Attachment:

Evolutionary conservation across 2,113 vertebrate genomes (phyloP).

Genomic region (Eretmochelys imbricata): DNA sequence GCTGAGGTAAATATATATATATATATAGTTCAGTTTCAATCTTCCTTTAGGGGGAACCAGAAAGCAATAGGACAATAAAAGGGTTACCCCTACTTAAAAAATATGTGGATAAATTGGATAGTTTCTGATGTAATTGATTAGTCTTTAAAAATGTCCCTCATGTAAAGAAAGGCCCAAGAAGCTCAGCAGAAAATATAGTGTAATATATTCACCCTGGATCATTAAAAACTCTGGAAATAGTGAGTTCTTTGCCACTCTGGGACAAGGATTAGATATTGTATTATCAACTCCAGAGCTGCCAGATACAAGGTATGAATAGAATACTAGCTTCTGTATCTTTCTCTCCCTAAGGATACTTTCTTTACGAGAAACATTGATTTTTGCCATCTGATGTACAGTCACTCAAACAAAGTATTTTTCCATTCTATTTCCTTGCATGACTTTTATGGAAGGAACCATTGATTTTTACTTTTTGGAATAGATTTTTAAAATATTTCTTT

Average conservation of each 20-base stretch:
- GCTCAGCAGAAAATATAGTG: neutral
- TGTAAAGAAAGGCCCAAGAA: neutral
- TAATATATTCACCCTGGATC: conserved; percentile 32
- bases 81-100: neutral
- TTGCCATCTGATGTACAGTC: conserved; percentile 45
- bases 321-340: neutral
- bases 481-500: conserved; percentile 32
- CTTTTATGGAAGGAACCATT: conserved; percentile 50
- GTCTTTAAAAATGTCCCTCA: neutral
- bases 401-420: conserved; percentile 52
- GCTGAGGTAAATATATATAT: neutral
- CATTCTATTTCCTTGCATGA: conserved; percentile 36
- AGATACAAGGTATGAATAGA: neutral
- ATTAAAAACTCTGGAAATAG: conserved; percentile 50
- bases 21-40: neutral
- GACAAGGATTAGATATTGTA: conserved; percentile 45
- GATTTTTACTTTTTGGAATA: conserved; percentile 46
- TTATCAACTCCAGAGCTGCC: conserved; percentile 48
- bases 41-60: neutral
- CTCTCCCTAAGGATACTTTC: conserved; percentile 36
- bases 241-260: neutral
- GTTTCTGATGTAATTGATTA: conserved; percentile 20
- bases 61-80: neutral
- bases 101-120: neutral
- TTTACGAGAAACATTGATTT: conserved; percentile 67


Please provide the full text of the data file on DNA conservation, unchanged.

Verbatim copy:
Evolutionary conservation across 2,113 vertebrate genomes (phyloP).

Genomic region (Eretmochelys imbricata): DNA sequence GCTGAGGTAAATATATATATATATATAGTTCAGTTTCAATCTTCCTTTAGGGGGAACCAGAAAGCAATAGGACAATAAAAGGGTTACCCCTACTTAAAAAATATGTGGATAAATTGGATAGTTTCTGATGTAATTGATTAGTCTTTAAAAATGTCCCTCATGTAAAGAAAGGCCCAAGAAGCTCAGCAGAAAATATAGTGTAATATATTCACCCTGGATCATTAAAAACTCTGGAAATAGTGAGTTCTTTGCCACTCTGGGACAAGGATTAGATATTGTATTATCAACTCCAGAGCTGCCAGATACAAGGTATGAATAGAATACTAGCTTCTGTATCTTTCTCTCCCTAAGGATACTTTCTTTACGAGAAACATTGATTTTTGCCATCTGATGTACAGTCACTCAAACAAAGTATTTTTCCATTCTATTTCCTTGCATGACTTTTATGGAAGGAACCATTGATTTTTACTTTTTGGAATAGATTTTTAAAATATTTCTTT

Average conservation of each 20-base stretch:
- GCTCAGCAGAAAATATAGTG: neutral
- TGTAAAGAAAGGCCCAAGAA: neutral
- TAATATATTCACCCTGGATC: conserved; percentile 32
- bases 81-100: neutral
- TTGCCATCTGATGTACAGTC: conserved; percentile 45
- bases 321-340: neutral
- bases 481-500: conserved; percentile 32
- CTTTTATGGAAGGAACCATT: conserved; percentile 50
- GTCTTTAAAAATGTCCCTCA: neutral
- bases 401-420: conserved; percentile 52
- GCTGAGGTAAATATATATAT: neutral
- CATTCTATTTCCTTGCATGA: conserved; percentile 36
- AGATACAAGGTATGAATAGA: neutral
- ATTAAAAACTCTGGAAATAG: conserved; percentile 50
- bases 21-40: neutral
- GACAAGGATTAGATATTGTA: conserved; percentile 45
- GATTTTTACTTTTTGGAATA: conserved; percentile 46
- TTATCAACTCCAGAGCTGCC: conserved; percentile 48
- bases 41-60: neutral
- CTCTCCCTAAGGATACTTTC: conserved; percentile 36
- bases 241-260: neutral
- GTTTCTGATGTAATTGATTA: conserved; percentile 20
- bases 61-80: neutral
- bases 101-120: neutral
- TTTACGAGAAACATTGATTT: conserved; percentile 67